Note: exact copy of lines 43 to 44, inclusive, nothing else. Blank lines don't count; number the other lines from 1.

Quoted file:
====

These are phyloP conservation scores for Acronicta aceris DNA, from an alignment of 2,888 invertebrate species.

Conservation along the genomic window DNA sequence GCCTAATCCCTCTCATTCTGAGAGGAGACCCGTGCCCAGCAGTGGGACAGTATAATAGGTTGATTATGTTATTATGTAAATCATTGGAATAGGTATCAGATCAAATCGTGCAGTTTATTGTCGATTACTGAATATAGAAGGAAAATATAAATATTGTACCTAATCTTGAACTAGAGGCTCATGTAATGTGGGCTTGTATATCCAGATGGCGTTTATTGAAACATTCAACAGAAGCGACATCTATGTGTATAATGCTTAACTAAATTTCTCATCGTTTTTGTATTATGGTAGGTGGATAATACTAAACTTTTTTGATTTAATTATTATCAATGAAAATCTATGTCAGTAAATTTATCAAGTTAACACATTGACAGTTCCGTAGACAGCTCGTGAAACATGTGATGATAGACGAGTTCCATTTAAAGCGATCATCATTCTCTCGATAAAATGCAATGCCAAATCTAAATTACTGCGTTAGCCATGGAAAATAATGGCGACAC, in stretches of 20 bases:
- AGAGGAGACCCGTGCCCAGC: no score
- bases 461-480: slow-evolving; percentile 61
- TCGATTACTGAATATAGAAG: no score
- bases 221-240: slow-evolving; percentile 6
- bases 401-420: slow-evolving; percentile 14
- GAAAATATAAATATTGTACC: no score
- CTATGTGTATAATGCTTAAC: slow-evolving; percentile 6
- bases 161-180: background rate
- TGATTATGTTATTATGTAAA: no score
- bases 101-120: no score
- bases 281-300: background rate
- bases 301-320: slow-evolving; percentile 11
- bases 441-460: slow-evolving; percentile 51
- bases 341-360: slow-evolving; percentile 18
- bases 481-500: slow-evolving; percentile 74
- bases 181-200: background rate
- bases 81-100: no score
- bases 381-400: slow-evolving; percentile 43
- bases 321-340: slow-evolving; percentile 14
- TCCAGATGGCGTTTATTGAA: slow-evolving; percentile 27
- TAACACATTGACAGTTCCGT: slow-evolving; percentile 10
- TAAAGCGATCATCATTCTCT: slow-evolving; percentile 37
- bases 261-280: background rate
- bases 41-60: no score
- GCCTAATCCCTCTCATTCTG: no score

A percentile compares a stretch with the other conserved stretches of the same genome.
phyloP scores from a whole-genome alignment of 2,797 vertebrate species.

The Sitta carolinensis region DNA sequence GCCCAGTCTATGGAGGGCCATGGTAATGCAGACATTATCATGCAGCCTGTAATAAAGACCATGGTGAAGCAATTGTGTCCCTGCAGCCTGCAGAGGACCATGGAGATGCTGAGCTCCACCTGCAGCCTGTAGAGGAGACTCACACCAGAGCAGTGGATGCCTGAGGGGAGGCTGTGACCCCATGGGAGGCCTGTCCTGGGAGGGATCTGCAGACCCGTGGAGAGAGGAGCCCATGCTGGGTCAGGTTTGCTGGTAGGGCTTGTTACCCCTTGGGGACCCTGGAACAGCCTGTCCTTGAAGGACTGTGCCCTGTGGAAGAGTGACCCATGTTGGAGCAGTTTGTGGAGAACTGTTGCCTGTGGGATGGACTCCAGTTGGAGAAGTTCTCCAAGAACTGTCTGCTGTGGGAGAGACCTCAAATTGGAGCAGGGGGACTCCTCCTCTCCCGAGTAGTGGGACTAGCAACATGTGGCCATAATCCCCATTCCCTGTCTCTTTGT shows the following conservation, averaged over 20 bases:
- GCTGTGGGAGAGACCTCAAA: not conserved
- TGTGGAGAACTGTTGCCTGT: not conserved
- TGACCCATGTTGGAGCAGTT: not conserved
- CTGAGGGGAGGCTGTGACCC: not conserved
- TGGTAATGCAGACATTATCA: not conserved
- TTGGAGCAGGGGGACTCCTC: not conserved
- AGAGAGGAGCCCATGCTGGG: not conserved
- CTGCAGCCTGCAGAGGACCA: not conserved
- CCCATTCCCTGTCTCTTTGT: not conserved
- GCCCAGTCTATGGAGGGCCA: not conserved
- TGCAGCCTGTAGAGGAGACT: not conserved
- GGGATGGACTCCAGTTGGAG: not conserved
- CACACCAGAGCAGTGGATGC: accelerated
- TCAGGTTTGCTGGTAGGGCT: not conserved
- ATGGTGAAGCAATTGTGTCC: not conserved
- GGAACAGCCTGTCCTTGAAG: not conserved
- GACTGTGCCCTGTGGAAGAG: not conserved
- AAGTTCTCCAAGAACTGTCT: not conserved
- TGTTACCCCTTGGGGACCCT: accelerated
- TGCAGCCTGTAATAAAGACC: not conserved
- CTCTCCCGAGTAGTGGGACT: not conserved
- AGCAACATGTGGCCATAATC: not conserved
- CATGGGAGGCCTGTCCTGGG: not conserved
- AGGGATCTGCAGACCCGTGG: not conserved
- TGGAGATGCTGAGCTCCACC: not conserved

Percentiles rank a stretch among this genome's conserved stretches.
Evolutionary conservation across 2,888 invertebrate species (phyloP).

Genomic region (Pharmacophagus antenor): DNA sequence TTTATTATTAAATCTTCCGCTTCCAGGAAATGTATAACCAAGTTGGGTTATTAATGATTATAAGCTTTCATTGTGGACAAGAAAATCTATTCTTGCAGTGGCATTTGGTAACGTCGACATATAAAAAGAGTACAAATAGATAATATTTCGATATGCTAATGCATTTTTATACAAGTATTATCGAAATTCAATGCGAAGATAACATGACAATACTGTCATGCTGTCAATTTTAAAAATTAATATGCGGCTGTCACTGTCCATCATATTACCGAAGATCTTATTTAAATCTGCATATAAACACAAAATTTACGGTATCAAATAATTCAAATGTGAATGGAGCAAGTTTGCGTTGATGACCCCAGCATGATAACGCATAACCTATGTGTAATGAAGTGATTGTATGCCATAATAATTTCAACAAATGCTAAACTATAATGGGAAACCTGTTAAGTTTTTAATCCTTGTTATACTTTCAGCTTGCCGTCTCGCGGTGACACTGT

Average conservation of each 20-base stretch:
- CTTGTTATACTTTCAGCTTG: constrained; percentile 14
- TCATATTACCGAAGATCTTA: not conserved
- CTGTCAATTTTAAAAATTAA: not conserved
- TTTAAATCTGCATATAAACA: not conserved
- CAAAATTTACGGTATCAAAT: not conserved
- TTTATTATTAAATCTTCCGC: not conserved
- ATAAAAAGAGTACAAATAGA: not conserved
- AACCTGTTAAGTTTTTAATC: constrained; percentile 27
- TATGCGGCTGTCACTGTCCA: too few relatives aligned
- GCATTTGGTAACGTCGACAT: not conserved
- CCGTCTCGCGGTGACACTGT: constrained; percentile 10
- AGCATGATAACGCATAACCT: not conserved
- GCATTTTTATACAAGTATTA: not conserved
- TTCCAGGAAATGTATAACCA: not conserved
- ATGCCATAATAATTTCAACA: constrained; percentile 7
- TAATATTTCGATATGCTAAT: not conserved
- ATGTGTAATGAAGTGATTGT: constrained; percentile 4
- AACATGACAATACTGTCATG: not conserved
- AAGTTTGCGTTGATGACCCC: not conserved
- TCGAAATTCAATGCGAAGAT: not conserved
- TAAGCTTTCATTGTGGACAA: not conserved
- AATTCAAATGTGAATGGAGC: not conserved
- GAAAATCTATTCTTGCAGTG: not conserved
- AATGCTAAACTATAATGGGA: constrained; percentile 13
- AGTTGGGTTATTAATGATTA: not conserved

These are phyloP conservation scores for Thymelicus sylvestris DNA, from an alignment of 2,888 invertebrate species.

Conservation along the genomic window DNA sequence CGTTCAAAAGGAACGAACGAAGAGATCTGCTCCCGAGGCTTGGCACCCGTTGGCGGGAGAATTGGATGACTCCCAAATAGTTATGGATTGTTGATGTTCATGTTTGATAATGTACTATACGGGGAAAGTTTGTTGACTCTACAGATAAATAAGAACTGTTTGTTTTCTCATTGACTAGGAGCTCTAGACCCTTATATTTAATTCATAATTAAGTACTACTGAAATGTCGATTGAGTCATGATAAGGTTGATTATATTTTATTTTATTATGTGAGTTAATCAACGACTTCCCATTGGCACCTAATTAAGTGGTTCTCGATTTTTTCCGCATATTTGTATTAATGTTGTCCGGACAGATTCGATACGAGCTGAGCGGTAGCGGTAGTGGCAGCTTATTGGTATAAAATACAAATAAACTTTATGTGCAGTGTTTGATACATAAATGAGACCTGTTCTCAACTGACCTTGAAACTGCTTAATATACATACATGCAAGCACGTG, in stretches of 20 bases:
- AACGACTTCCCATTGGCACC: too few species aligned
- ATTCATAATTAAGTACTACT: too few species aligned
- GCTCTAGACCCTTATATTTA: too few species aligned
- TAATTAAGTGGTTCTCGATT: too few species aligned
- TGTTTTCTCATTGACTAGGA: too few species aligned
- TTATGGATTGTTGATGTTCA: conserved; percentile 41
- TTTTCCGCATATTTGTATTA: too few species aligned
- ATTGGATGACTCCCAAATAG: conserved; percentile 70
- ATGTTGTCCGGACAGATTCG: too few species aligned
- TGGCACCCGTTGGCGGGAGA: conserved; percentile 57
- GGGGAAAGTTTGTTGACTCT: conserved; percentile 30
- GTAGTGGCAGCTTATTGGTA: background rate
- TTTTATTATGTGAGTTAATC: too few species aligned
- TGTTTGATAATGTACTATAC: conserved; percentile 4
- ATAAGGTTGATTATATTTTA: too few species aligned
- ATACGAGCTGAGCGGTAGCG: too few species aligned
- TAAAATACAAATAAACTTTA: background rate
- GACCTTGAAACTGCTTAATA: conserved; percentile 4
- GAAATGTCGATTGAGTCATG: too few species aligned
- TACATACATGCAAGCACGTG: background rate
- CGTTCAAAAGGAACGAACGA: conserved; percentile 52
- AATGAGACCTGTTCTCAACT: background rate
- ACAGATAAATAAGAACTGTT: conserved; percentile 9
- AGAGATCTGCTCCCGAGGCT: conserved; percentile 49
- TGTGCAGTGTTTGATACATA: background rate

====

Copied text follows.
- CACACCAGAGCAGTGGATGC: accelerated
- TCAGGTTTGCTGGTAGGGCT: not conserved